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Should Police Chief Be Elected or Appointed?

August 21, 2019
By Ed Parsons - Editor , Wetzel Chronicle

It's a question many are asking: should the position for police chief be appointed or remain elected. Many say the public needs to have a choice. An overwhelming majority of City's small and large all over this country appoint their police chief. In West Virginia alone there are only a small handful of communities that hold elections for Chief of Police.

Paden City recently changed its city charter to allow for the appointment of the city clerk, a position that had been an elected position for many years. The Police Chief on the other hand has always been an appointed position, as has the street superintendent. The election of a city clerk always seemed to work well until accountability issues arose in the clerk's office. leaving Paden City a mess to clean up.

Under consideration by New Martinsville City council is a change which would remove three elected positions to appointed jobs. One would include the chief of police, the other two would be the street commissioner and the city clerk.

We believe the current chief of police Tim Cecil is an asset to the community and whether he's elected or appointed you will not find a better or more dedicated individual. His record speaks for itself. He has been elected by the people of New Martinsville five times. Although city elections have a small percentage of citizens voting, its clear chief Cecil has been the people's choice.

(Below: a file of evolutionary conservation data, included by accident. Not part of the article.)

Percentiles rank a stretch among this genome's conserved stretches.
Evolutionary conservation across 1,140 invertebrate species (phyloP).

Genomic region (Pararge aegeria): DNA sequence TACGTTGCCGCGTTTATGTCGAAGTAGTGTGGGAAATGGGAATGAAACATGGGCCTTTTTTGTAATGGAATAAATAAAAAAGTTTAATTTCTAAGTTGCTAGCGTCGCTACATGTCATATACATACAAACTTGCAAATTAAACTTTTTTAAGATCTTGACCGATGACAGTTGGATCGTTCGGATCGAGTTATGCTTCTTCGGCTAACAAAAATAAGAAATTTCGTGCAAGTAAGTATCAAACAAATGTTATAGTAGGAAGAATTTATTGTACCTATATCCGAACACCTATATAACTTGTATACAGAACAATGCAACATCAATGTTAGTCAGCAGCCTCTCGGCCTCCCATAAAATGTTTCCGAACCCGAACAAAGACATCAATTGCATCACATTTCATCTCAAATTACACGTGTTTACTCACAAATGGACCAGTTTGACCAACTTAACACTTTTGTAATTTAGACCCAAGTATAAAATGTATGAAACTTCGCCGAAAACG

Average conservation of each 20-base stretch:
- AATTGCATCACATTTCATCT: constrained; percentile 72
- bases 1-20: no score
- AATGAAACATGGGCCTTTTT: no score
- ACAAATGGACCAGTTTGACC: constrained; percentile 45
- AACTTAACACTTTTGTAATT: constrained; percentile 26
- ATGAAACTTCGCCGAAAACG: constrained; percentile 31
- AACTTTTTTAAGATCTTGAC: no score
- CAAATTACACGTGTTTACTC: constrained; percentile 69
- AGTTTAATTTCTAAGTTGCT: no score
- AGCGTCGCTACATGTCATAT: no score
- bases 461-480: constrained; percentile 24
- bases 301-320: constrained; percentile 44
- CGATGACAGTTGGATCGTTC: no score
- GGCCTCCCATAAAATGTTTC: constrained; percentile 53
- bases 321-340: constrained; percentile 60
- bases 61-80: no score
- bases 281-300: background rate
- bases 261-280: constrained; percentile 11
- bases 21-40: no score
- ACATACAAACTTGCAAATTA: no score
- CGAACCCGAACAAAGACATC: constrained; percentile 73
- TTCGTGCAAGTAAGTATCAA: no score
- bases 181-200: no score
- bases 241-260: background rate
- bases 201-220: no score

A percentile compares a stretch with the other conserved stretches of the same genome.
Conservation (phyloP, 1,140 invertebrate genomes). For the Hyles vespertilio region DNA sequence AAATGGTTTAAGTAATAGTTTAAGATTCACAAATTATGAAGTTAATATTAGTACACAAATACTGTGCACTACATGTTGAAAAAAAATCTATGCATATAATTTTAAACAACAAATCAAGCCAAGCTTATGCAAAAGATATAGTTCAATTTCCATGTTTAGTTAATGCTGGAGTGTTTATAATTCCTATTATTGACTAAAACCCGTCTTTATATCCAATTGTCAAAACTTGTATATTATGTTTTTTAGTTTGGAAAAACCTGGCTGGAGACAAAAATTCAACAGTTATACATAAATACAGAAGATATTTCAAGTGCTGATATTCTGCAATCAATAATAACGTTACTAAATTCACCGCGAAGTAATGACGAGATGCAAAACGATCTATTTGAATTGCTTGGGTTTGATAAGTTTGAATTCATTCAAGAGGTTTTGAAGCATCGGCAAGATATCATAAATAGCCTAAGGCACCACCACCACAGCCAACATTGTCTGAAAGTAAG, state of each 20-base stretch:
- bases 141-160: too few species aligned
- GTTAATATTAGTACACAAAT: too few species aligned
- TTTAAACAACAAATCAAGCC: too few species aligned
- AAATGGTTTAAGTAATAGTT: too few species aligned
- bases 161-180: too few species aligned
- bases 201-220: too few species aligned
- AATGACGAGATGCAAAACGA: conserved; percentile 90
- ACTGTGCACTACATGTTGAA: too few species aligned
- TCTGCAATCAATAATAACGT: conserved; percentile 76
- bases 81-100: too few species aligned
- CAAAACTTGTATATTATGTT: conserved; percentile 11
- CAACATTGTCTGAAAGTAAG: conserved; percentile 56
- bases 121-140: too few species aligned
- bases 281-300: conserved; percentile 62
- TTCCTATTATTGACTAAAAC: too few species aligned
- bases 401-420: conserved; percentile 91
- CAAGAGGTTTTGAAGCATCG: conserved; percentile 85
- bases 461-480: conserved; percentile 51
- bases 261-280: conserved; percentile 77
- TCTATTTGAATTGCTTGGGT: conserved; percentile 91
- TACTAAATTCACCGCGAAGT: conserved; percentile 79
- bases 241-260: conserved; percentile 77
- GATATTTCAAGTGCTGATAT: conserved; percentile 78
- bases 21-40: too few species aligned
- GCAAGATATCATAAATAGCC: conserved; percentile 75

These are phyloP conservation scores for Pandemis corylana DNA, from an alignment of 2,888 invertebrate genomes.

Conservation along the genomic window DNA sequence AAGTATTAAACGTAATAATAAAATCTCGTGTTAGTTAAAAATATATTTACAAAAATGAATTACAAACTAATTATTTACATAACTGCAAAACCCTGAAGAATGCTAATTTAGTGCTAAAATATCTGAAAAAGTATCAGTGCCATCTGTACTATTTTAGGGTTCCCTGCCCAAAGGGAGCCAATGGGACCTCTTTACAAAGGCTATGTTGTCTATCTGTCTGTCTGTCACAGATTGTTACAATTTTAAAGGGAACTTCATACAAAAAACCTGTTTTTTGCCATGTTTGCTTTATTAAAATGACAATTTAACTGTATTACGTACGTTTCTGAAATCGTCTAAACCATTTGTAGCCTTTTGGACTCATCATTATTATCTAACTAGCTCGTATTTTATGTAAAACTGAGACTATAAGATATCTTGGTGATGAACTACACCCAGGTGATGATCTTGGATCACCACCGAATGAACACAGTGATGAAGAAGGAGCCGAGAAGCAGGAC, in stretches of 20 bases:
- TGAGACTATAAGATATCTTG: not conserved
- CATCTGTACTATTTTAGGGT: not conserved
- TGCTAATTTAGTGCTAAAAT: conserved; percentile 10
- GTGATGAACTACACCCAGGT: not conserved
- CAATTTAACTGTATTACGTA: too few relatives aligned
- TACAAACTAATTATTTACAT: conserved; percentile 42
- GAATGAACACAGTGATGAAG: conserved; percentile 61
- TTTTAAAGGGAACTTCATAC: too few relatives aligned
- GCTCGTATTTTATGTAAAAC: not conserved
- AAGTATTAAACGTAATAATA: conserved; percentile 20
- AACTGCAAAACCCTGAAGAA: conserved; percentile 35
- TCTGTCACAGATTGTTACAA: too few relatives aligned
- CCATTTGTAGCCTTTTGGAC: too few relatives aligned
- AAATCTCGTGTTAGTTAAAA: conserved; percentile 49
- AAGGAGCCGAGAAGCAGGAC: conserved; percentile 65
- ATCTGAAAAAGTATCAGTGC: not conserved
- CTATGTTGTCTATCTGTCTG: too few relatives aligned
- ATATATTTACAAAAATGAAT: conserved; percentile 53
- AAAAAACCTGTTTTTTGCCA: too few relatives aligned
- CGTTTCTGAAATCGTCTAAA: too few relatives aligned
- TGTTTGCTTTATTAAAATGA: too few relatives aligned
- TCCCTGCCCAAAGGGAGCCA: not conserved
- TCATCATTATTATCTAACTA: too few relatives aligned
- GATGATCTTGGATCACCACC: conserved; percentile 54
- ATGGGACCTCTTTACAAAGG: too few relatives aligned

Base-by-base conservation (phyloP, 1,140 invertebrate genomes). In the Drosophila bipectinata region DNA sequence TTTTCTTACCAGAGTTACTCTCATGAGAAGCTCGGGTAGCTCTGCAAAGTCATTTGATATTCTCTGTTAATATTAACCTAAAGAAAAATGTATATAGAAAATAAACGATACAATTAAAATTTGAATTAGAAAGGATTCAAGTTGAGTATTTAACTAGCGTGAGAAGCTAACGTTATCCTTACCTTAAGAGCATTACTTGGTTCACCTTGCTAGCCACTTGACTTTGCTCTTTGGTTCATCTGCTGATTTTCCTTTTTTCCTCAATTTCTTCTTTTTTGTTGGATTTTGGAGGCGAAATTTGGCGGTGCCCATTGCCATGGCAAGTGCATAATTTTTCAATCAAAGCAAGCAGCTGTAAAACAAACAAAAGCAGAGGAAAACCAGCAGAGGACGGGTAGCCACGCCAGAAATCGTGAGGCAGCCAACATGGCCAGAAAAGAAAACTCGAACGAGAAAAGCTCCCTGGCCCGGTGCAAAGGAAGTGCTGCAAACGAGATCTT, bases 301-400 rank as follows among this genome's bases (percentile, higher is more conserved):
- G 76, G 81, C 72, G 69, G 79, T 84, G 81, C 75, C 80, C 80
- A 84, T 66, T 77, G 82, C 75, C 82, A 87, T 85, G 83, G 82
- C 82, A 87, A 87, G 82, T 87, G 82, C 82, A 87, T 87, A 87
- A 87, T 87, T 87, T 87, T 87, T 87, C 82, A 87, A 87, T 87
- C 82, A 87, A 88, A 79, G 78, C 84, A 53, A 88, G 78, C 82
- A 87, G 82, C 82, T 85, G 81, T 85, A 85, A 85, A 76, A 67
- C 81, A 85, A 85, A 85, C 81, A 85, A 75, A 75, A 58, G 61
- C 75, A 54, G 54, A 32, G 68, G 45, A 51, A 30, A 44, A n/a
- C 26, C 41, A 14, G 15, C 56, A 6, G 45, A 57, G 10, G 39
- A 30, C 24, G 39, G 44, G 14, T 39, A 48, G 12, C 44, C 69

On the other hand, the city clerk and the street commissioner are positions that require extensive knowledge to complete their daily tasks and could put the city in a bad position if an unqualified individual were to win an election based on popularity. We believe these two positions to be critical to the successful daily operation of the community and should require a change in the charter to remove them from the election process.

The debate over the police chief is warranted. The voters pick, or the mayor appoints? Appointment is a system most cities follow. They do it for several reasons: One is because elected chiefs take the firing authority away from council and the mayor. Another is the risk of electing someone without adequate law enforcement experience. While another is accountability.

Neither system is perfect, while the appointed system gives the mayor and council complete control, the elected system includes a different type of politics. However, you can't fool the voting public. They're wise people and usually know their candidates.

The New Martinsville chief of police position has been the center of discussion for some time now and discussion at a recent special council meeting drew an unusual large crowd. Most seemed to support chief Tim Cecil. City council will no doubt take up the issue again in the near future and could make a decision to amend the charter to make current elected positions, including chief of police, appointed positions.

We believe the measure should be put on a ballot to let the people decide. With separate votes for each position considered. Well published public hearings should be held prior to any decisions and all pros and cons should be considered.

 
 
 

 

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